In an interview with Der Spiegel Solzhenitsyn, now 88 but that is irrelevant, explained that he could accept this prize as he was nominated by a committee of experts for his achievements in studying the Russian experience in the twentieth century. In any case, Putin may have been a KGB colonel but he was not a bad chap really – never ran a labour camp or conducted any investigations. What on earth did he do, one asks oneself.

Solzhenitsyn sees nothing wrong with Russia as it is developing now, despite distinctly Soviet overtones in some of the developments. The important point is that Russia is, once again, a strong country, not the weakling it seemed at the end of the Cold War and for fifteen years afterwards. It is a country that Europe and the United States have to take into account, says the writer happily, and for whose favours they have to bid in order to secure an alliance.

Whether, given past and present experience, that alliance is worth anything, is another matter and one that Alexander Isayevich prefers not to discuss. This is Russia. How can one criticize it? It is not like other lands.

Sad but true: the leopard does not change his spots. Solzhenitsyn’s dislike and distrust of the West, his complete ignorance and disdain for the country that took him in and gave him everything he wanted, his authoritarian nationalism have not changed. Neither has his inability to understand what is really going on.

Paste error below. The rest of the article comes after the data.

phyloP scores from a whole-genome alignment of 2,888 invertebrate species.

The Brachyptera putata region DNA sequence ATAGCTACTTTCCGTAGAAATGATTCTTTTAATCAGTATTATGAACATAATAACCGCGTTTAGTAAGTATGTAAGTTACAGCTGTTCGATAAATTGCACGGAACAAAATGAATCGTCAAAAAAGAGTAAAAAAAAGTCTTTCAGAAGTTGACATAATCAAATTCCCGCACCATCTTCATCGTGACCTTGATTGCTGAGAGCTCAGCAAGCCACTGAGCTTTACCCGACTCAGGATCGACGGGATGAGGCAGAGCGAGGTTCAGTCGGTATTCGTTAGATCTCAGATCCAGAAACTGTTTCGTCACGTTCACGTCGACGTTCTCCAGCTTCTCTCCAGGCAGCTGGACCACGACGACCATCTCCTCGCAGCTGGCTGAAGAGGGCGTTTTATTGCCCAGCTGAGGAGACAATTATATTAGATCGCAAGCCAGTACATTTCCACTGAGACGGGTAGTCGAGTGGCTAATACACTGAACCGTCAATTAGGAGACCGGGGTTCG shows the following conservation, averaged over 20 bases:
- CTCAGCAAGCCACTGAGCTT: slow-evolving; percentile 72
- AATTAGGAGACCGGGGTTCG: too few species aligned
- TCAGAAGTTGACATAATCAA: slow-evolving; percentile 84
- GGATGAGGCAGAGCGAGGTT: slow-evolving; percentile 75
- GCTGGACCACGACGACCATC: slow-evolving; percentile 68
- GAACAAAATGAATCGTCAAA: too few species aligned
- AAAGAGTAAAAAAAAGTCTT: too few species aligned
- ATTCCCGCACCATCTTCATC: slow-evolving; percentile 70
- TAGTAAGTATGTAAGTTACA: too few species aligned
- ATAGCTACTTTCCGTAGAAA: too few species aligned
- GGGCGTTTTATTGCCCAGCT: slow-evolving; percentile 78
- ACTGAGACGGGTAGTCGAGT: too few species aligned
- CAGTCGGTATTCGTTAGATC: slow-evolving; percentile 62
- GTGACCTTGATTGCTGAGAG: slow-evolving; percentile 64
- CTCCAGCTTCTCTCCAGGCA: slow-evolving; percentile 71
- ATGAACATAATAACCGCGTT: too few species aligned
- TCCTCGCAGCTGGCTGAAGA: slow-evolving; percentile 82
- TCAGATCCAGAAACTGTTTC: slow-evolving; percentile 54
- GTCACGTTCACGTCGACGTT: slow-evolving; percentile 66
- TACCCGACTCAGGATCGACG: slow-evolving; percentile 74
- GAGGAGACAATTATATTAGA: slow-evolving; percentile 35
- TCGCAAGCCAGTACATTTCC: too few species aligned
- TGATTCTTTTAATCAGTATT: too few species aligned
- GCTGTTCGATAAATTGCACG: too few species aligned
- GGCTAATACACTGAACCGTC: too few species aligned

Shortly before the disintegration of the Soviet Union he wrote a pamphlet in which he discussed the future. He was wrong on almost every count, including his certainty that Ukraine and Russia will stay together because they are brothers under the skin. It did not happen and that must be the wicked West’s fault.

The East European countries, who, Solzhenitsyn wrote, were living off the Soviet Union (the precise opposite of the truth) are not doing badly at all without big brother to direct them. That, too, must be the wicked West’s fault.

But we shall show them. As Vladimir Putin so Alexander Solzhenitsyn – they both display conviction that Russia has regained her economic and political clout.

If all these people spent less time shouting defiance and bullying all around them they might actually do something good for that country, whose economy depends on oil, gas and arms and whose political might is routinely defied by all those around her. Acknowledging that and planning for a way out, would be living by truth but it is a truth that is harder to acknowledge than to blame everything, including the Soviet system on somebody else.